Journal of Clinical Investigation vol:113 issue:10 pages:1456-64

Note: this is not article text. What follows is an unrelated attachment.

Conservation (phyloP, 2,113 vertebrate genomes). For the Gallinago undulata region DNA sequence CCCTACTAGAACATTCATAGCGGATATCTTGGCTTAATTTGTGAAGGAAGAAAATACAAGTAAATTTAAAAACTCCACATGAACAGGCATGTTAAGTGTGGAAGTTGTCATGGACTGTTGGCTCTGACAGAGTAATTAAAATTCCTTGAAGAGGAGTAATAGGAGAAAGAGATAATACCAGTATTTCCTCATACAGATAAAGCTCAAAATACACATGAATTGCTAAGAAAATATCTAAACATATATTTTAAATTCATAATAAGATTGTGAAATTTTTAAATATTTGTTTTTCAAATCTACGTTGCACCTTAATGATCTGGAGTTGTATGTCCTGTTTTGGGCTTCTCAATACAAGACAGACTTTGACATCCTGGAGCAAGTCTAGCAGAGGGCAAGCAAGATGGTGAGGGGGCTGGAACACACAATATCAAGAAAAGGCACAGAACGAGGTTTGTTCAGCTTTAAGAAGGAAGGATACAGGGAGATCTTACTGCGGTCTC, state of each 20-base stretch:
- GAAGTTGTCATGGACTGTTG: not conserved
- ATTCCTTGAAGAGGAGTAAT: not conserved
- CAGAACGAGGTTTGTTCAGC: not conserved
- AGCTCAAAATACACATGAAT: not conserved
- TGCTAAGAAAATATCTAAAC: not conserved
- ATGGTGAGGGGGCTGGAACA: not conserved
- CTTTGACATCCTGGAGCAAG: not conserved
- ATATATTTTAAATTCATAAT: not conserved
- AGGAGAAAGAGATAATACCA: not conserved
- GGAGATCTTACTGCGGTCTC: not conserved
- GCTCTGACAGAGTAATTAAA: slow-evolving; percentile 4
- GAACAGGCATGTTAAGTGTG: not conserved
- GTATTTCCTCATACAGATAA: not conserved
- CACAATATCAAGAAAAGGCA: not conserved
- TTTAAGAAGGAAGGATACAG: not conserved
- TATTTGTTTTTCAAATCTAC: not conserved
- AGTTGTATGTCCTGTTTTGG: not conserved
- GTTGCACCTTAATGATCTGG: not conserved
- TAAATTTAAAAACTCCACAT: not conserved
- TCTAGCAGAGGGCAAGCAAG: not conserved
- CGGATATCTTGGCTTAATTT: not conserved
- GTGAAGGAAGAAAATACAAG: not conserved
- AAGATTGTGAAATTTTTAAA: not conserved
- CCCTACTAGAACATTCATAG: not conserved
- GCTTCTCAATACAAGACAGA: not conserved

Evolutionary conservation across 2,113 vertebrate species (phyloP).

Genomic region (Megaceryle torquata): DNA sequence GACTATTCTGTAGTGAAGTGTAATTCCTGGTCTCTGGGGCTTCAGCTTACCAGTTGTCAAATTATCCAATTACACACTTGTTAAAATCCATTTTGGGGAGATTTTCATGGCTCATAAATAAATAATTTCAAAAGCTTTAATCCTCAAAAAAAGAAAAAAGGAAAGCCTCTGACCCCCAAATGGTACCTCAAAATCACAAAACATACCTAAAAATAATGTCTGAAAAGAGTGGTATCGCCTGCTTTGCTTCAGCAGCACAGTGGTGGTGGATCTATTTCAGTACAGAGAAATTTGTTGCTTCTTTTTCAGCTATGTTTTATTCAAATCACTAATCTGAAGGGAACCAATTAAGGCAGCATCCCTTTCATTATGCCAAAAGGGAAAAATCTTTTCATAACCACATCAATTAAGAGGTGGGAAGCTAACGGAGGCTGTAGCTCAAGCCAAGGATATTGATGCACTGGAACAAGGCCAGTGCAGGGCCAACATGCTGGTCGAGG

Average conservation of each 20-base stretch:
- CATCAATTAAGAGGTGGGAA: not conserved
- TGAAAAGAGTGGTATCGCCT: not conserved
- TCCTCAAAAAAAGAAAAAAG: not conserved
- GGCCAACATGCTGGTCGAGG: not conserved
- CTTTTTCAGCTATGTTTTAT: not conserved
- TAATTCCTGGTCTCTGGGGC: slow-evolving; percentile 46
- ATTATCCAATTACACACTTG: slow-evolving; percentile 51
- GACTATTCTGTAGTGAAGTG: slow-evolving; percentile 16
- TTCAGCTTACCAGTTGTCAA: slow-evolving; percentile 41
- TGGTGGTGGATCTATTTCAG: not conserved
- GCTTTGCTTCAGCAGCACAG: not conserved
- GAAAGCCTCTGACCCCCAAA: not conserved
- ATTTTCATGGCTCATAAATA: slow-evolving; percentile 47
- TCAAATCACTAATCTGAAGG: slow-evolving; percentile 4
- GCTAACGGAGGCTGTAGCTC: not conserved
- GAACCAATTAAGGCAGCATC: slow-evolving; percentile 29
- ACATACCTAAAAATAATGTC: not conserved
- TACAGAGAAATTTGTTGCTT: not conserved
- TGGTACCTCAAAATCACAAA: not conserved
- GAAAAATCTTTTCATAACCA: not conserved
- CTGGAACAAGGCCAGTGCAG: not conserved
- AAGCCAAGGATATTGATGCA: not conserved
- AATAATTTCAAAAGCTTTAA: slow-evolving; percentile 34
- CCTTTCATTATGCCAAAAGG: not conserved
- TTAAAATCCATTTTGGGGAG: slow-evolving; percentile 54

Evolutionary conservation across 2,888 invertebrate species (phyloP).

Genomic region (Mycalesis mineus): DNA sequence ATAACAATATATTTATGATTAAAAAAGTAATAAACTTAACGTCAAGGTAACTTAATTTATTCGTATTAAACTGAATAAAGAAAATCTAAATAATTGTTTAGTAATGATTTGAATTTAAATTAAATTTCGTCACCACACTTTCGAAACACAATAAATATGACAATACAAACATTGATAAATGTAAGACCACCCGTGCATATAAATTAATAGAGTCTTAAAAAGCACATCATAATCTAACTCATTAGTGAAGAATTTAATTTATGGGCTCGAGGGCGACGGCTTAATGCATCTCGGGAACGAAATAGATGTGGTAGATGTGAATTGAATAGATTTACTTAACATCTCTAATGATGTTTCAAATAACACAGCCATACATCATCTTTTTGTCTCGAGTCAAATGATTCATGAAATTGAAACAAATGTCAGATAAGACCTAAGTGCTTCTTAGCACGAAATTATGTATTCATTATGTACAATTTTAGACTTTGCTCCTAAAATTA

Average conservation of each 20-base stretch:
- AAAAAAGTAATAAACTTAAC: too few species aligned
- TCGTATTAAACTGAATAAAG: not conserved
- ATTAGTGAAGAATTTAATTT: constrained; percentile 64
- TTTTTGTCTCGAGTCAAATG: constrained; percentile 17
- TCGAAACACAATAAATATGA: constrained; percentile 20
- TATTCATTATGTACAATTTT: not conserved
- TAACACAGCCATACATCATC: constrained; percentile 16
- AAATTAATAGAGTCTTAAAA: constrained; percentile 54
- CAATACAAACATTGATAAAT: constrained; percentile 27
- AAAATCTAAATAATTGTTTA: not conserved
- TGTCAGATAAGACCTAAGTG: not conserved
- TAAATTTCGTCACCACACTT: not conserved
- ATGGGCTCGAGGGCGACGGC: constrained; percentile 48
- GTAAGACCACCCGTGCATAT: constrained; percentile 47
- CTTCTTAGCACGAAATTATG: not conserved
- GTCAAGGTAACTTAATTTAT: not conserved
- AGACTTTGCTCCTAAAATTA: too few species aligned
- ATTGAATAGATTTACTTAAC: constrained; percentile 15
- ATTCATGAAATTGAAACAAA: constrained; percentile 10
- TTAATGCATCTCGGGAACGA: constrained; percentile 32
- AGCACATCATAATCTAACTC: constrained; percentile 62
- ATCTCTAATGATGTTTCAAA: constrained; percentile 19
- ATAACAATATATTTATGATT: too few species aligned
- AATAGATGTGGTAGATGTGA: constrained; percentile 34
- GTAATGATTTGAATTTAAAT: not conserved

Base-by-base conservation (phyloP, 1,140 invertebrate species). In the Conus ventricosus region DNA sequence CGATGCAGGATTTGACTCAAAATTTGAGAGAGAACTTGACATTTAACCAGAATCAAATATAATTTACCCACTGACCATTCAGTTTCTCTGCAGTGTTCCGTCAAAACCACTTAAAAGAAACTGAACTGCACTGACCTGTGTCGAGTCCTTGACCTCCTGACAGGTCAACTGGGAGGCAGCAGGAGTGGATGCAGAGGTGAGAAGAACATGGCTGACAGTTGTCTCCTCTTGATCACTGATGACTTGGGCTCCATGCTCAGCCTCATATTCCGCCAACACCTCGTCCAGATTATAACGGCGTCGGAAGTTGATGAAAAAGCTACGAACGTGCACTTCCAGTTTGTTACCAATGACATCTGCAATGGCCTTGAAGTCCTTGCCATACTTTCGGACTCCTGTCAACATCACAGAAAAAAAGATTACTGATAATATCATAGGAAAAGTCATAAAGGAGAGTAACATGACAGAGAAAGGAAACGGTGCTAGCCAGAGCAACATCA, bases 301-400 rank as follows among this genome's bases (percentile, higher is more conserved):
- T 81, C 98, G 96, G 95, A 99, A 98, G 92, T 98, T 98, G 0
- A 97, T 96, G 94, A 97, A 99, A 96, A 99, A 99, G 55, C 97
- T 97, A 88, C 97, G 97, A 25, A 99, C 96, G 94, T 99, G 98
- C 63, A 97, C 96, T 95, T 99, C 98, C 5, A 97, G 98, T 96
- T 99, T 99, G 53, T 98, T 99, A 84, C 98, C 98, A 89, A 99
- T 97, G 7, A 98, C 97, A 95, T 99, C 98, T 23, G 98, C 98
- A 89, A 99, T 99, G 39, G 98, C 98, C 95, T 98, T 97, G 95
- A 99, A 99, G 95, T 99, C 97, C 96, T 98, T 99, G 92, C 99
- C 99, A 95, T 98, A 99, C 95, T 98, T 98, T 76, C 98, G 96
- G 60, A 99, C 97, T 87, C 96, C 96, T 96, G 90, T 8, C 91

Alzheimer disease (AD) is characterized by excessive deposition of amyloid beta-peptides (A beta peptides) in the brain. In the nonamyloidogenic pathway, the amyloid precursor protein (APP) is cleaved by the alpha-secretase within the A beta peptide sequence. Proteinases of the ADAM family (adisintegrin and metalloproteinase) are the main candidates as physiologically relevant alpha-secretases, but early lethality of knockout animals prevented a detailed analysis in neuronal cells. To overcome this restriction, we have generated transgenic mice that overexpress either ADAM10 or a catalytically inactive ADAM10 mutant. In this report we show that a moderate neuronal overexpression of ADAM10 in mice transgenic for human APP([V717I]) increased the secretion of the neurotrophic soluble alpha-secretase-released N-terminal APP domain (APPs alpha), reduced the formation of A beta peptides, and prevented their deposition in plaques. Functionally, impaired long-term potentiation and cognitive deficits were alleviated. Expression of mutant catalytically inactive ADAM10 led to an enhancement of the number and size of amyloid plaques in the brains of double-transgenic mice. The results provide the first in vivo evidence for a proteinase of the ADAM family as an alpha-secretase of APP, reveal activation of ADAM10 as a promising therapeutic target, and support the hypothesis that a decrease in alpha-secretase activity contributes to the development of AD.